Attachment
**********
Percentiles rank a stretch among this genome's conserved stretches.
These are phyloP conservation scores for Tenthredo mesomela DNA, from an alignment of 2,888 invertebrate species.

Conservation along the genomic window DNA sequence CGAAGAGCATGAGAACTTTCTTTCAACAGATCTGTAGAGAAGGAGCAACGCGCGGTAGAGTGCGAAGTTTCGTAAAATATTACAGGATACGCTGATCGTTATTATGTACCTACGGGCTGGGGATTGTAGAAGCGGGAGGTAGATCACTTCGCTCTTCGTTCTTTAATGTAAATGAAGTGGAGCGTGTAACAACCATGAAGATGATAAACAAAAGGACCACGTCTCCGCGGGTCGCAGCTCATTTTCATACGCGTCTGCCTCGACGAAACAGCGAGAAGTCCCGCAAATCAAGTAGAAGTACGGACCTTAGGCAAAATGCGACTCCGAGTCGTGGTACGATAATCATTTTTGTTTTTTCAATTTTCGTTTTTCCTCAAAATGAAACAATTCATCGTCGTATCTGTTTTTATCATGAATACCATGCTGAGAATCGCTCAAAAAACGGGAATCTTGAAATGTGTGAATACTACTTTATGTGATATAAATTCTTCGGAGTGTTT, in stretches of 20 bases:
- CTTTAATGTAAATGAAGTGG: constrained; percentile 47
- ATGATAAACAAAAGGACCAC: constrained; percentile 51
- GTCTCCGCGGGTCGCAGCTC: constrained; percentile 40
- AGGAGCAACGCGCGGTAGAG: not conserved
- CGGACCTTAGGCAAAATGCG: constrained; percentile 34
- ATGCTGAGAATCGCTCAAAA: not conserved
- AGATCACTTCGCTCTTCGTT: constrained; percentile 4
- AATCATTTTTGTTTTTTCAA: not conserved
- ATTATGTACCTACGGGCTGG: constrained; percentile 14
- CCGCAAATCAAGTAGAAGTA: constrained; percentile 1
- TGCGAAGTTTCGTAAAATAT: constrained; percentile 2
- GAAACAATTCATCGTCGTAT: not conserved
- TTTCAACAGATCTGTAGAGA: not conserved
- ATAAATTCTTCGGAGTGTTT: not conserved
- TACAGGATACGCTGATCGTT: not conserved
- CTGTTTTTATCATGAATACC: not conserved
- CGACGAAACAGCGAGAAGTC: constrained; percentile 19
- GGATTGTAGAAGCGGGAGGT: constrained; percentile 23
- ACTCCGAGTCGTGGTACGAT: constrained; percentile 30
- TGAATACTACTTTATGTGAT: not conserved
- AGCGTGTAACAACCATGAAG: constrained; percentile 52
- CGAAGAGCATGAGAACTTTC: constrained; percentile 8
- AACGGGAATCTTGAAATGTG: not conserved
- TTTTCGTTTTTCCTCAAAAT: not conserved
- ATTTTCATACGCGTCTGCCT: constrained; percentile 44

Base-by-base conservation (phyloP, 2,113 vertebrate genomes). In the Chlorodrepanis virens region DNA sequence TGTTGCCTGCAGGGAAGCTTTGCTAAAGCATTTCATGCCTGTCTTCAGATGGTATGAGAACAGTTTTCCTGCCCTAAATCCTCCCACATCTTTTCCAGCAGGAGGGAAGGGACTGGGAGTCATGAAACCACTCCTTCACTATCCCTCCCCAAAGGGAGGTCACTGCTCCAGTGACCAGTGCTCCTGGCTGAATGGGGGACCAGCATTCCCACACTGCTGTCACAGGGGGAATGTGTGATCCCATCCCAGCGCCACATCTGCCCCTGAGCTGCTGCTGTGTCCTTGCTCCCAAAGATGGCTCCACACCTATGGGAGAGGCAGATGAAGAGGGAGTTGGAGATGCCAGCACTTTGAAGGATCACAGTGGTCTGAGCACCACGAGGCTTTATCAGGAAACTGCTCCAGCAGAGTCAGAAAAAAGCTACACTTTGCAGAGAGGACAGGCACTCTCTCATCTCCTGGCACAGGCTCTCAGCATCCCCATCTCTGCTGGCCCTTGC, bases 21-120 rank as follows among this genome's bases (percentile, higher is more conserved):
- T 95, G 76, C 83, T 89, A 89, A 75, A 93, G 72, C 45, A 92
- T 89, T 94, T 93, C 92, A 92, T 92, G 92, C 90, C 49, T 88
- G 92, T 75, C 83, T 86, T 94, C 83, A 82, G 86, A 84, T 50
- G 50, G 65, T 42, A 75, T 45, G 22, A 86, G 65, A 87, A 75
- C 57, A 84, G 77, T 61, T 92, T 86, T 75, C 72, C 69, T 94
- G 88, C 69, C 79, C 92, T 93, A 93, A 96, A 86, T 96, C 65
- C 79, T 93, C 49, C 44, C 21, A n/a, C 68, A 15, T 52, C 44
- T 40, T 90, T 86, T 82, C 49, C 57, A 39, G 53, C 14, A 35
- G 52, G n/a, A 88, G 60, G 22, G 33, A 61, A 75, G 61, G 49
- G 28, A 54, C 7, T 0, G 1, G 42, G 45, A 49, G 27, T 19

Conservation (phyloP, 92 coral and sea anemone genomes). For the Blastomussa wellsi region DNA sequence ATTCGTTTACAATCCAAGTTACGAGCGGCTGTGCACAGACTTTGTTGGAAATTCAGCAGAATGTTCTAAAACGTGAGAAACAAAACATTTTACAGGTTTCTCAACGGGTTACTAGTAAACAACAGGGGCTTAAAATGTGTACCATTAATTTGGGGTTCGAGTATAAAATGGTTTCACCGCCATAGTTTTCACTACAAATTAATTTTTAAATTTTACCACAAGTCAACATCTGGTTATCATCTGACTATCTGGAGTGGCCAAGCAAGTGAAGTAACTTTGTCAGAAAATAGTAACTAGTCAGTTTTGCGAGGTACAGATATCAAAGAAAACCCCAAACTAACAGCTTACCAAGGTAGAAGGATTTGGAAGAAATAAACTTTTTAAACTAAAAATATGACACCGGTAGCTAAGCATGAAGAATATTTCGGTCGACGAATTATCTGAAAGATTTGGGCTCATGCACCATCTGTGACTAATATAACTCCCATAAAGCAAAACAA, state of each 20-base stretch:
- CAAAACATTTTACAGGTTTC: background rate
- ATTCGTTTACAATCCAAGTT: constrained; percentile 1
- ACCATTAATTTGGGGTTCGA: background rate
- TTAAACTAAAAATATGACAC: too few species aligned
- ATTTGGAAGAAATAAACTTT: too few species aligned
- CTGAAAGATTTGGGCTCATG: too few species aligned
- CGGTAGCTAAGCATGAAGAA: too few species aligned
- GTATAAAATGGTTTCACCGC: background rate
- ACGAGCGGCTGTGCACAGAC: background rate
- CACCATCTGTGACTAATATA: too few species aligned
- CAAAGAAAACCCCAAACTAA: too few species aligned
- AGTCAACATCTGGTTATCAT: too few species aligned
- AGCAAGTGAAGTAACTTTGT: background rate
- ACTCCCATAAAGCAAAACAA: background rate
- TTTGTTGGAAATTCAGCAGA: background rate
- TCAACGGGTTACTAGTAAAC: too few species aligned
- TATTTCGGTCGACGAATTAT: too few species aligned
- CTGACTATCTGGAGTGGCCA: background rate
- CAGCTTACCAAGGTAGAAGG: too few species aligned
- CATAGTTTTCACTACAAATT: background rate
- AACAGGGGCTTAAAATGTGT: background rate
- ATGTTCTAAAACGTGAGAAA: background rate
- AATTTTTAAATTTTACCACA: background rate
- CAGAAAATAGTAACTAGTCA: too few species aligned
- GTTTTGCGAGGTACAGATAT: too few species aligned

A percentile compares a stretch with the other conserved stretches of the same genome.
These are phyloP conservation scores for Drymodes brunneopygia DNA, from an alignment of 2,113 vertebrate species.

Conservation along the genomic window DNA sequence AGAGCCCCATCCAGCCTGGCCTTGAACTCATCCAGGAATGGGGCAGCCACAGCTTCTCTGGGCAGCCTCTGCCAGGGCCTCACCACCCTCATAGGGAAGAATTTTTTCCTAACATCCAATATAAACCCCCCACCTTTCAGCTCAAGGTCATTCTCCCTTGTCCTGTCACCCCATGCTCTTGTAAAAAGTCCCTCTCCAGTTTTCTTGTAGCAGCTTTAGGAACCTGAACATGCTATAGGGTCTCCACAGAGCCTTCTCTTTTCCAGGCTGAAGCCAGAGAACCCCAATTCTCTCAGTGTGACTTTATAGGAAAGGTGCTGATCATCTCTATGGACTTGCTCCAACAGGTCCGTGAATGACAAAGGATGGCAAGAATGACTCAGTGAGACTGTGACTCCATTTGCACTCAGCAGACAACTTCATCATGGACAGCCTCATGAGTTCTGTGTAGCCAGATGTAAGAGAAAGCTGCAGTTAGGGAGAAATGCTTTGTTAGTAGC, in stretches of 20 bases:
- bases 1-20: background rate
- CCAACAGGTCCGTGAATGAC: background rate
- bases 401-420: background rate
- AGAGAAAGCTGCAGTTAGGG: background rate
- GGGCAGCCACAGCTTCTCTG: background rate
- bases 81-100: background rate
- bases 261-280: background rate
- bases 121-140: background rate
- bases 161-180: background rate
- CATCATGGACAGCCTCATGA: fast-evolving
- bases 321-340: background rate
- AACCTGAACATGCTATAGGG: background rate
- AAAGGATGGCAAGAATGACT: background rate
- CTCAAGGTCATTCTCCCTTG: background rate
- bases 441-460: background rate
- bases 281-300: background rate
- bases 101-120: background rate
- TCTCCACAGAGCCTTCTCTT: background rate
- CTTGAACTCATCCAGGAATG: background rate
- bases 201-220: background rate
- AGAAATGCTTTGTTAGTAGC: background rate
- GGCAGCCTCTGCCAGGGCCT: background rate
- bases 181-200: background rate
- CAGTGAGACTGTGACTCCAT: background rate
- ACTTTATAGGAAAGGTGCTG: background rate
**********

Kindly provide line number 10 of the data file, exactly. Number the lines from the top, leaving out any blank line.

- AGATCACTTCGCTCTTCGTT: constrained; percentile 4